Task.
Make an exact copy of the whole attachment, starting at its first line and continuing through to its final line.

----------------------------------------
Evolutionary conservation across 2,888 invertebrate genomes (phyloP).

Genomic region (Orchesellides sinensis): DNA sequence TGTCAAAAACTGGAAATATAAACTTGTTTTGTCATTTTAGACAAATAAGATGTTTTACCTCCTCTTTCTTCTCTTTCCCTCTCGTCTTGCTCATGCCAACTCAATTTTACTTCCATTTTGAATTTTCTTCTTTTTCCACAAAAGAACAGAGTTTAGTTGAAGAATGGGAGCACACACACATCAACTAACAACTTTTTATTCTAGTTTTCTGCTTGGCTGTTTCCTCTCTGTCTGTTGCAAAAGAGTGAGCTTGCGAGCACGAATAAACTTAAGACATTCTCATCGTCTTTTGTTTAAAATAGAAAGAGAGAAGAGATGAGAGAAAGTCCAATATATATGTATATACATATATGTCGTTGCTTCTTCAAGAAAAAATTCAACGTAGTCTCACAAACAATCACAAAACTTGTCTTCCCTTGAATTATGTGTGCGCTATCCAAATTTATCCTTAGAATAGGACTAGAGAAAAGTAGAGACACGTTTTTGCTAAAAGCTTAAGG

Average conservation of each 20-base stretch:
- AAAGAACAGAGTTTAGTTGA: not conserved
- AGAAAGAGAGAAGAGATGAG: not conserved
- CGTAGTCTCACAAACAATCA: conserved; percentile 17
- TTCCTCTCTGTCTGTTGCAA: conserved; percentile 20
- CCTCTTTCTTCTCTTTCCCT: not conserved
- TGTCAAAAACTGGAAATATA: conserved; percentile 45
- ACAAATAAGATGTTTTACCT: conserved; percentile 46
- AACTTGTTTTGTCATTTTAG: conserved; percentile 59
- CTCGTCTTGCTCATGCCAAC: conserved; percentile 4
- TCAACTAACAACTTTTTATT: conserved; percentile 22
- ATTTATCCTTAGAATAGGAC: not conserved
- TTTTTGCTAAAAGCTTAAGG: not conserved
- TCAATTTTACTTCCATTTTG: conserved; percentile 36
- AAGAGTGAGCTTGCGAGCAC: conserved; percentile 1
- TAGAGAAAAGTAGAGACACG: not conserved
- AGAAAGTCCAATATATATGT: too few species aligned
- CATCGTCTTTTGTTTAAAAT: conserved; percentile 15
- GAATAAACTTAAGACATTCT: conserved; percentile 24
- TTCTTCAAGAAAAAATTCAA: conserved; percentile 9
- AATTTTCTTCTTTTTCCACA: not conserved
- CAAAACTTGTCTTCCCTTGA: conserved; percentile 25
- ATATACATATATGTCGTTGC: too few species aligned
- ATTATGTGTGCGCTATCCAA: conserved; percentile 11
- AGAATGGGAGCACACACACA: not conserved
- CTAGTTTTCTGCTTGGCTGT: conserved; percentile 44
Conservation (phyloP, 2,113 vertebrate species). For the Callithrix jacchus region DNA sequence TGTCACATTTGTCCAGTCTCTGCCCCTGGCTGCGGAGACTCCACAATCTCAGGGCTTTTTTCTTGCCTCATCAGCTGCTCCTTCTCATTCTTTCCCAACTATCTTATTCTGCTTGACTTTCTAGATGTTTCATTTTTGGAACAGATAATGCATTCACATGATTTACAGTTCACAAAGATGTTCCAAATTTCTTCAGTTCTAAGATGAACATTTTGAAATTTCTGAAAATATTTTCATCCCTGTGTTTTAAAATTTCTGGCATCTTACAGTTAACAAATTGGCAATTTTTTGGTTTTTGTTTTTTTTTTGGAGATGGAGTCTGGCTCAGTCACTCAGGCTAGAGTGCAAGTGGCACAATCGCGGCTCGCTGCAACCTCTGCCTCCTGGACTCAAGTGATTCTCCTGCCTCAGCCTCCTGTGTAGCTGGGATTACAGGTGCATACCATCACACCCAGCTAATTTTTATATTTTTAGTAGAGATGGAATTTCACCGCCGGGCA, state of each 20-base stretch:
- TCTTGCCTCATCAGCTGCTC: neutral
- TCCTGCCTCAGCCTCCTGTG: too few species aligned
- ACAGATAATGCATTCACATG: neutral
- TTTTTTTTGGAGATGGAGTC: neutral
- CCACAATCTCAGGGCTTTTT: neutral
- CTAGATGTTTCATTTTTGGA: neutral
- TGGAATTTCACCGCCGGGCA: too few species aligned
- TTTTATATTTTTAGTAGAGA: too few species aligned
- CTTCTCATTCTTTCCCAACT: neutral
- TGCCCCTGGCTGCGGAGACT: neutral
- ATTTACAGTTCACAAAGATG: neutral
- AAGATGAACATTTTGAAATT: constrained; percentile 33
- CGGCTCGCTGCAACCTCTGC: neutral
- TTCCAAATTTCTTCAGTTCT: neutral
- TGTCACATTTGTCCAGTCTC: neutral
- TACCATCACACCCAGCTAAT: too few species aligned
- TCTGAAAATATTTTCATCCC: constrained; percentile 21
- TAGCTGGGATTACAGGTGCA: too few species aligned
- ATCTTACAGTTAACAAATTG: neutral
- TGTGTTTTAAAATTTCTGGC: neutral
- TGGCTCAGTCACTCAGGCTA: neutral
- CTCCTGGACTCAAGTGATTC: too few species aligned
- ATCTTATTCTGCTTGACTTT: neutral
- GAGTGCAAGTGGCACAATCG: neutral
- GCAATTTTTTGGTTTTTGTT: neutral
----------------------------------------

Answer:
Evolutionary conservation across 2,888 invertebrate genomes (phyloP).

Genomic region (Orchesellides sinensis): DNA sequence TGTCAAAAACTGGAAATATAAACTTGTTTTGTCATTTTAGACAAATAAGATGTTTTACCTCCTCTTTCTTCTCTTTCCCTCTCGTCTTGCTCATGCCAACTCAATTTTACTTCCATTTTGAATTTTCTTCTTTTTCCACAAAAGAACAGAGTTTAGTTGAAGAATGGGAGCACACACACATCAACTAACAACTTTTTATTCTAGTTTTCTGCTTGGCTGTTTCCTCTCTGTCTGTTGCAAAAGAGTGAGCTTGCGAGCACGAATAAACTTAAGACATTCTCATCGTCTTTTGTTTAAAATAGAAAGAGAGAAGAGATGAGAGAAAGTCCAATATATATGTATATACATATATGTCGTTGCTTCTTCAAGAAAAAATTCAACGTAGTCTCACAAACAATCACAAAACTTGTCTTCCCTTGAATTATGTGTGCGCTATCCAAATTTATCCTTAGAATAGGACTAGAGAAAAGTAGAGACACGTTTTTGCTAAAAGCTTAAGG

Average conservation of each 20-base stretch:
- AAAGAACAGAGTTTAGTTGA: not conserved
- AGAAAGAGAGAAGAGATGAG: not conserved
- CGTAGTCTCACAAACAATCA: conserved; percentile 17
- TTCCTCTCTGTCTGTTGCAA: conserved; percentile 20
- CCTCTTTCTTCTCTTTCCCT: not conserved
- TGTCAAAAACTGGAAATATA: conserved; percentile 45
- ACAAATAAGATGTTTTACCT: conserved; percentile 46
- AACTTGTTTTGTCATTTTAG: conserved; percentile 59
- CTCGTCTTGCTCATGCCAAC: conserved; percentile 4
- TCAACTAACAACTTTTTATT: conserved; percentile 22
- ATTTATCCTTAGAATAGGAC: not conserved
- TTTTTGCTAAAAGCTTAAGG: not conserved
- TCAATTTTACTTCCATTTTG: conserved; percentile 36
- AAGAGTGAGCTTGCGAGCAC: conserved; percentile 1
- TAGAGAAAAGTAGAGACACG: not conserved
- AGAAAGTCCAATATATATGT: too few species aligned
- CATCGTCTTTTGTTTAAAAT: conserved; percentile 15
- GAATAAACTTAAGACATTCT: conserved; percentile 24
- TTCTTCAAGAAAAAATTCAA: conserved; percentile 9
- AATTTTCTTCTTTTTCCACA: not conserved
- CAAAACTTGTCTTCCCTTGA: conserved; percentile 25
- ATATACATATATGTCGTTGC: too few species aligned
- ATTATGTGTGCGCTATCCAA: conserved; percentile 11
- AGAATGGGAGCACACACACA: not conserved
- CTAGTTTTCTGCTTGGCTGT: conserved; percentile 44
Conservation (phyloP, 2,113 vertebrate species). For the Callithrix jacchus region DNA sequence TGTCACATTTGTCCAGTCTCTGCCCCTGGCTGCGGAGACTCCACAATCTCAGGGCTTTTTTCTTGCCTCATCAGCTGCTCCTTCTCATTCTTTCCCAACTATCTTATTCTGCTTGACTTTCTAGATGTTTCATTTTTGGAACAGATAATGCATTCACATGATTTACAGTTCACAAAGATGTTCCAAATTTCTTCAGTTCTAAGATGAACATTTTGAAATTTCTGAAAATATTTTCATCCCTGTGTTTTAAAATTTCTGGCATCTTACAGTTAACAAATTGGCAATTTTTTGGTTTTTGTTTTTTTTTTGGAGATGGAGTCTGGCTCAGTCACTCAGGCTAGAGTGCAAGTGGCACAATCGCGGCTCGCTGCAACCTCTGCCTCCTGGACTCAAGTGATTCTCCTGCCTCAGCCTCCTGTGTAGCTGGGATTACAGGTGCATACCATCACACCCAGCTAATTTTTATATTTTTAGTAGAGATGGAATTTCACCGCCGGGCA, state of each 20-base stretch:
- TCTTGCCTCATCAGCTGCTC: neutral
- TCCTGCCTCAGCCTCCTGTG: too few species aligned
- ACAGATAATGCATTCACATG: neutral
- TTTTTTTTGGAGATGGAGTC: neutral
- CCACAATCTCAGGGCTTTTT: neutral
- CTAGATGTTTCATTTTTGGA: neutral
- TGGAATTTCACCGCCGGGCA: too few species aligned
- TTTTATATTTTTAGTAGAGA: too few species aligned
- CTTCTCATTCTTTCCCAACT: neutral
- TGCCCCTGGCTGCGGAGACT: neutral
- ATTTACAGTTCACAAAGATG: neutral
- AAGATGAACATTTTGAAATT: constrained; percentile 33
- CGGCTCGCTGCAACCTCTGC: neutral
- TTCCAAATTTCTTCAGTTCT: neutral
- TGTCACATTTGTCCAGTCTC: neutral
- TACCATCACACCCAGCTAAT: too few species aligned
- TCTGAAAATATTTTCATCCC: constrained; percentile 21
- TAGCTGGGATTACAGGTGCA: too few species aligned
- ATCTTACAGTTAACAAATTG: neutral
- TGTGTTTTAAAATTTCTGGC: neutral
- TGGCTCAGTCACTCAGGCTA: neutral
- CTCCTGGACTCAAGTGATTC: too few species aligned
- ATCTTATTCTGCTTGACTTT: neutral
- GAGTGCAAGTGGCACAATCG: neutral
- GCAATTTTTTGGTTTTTGTT: neutral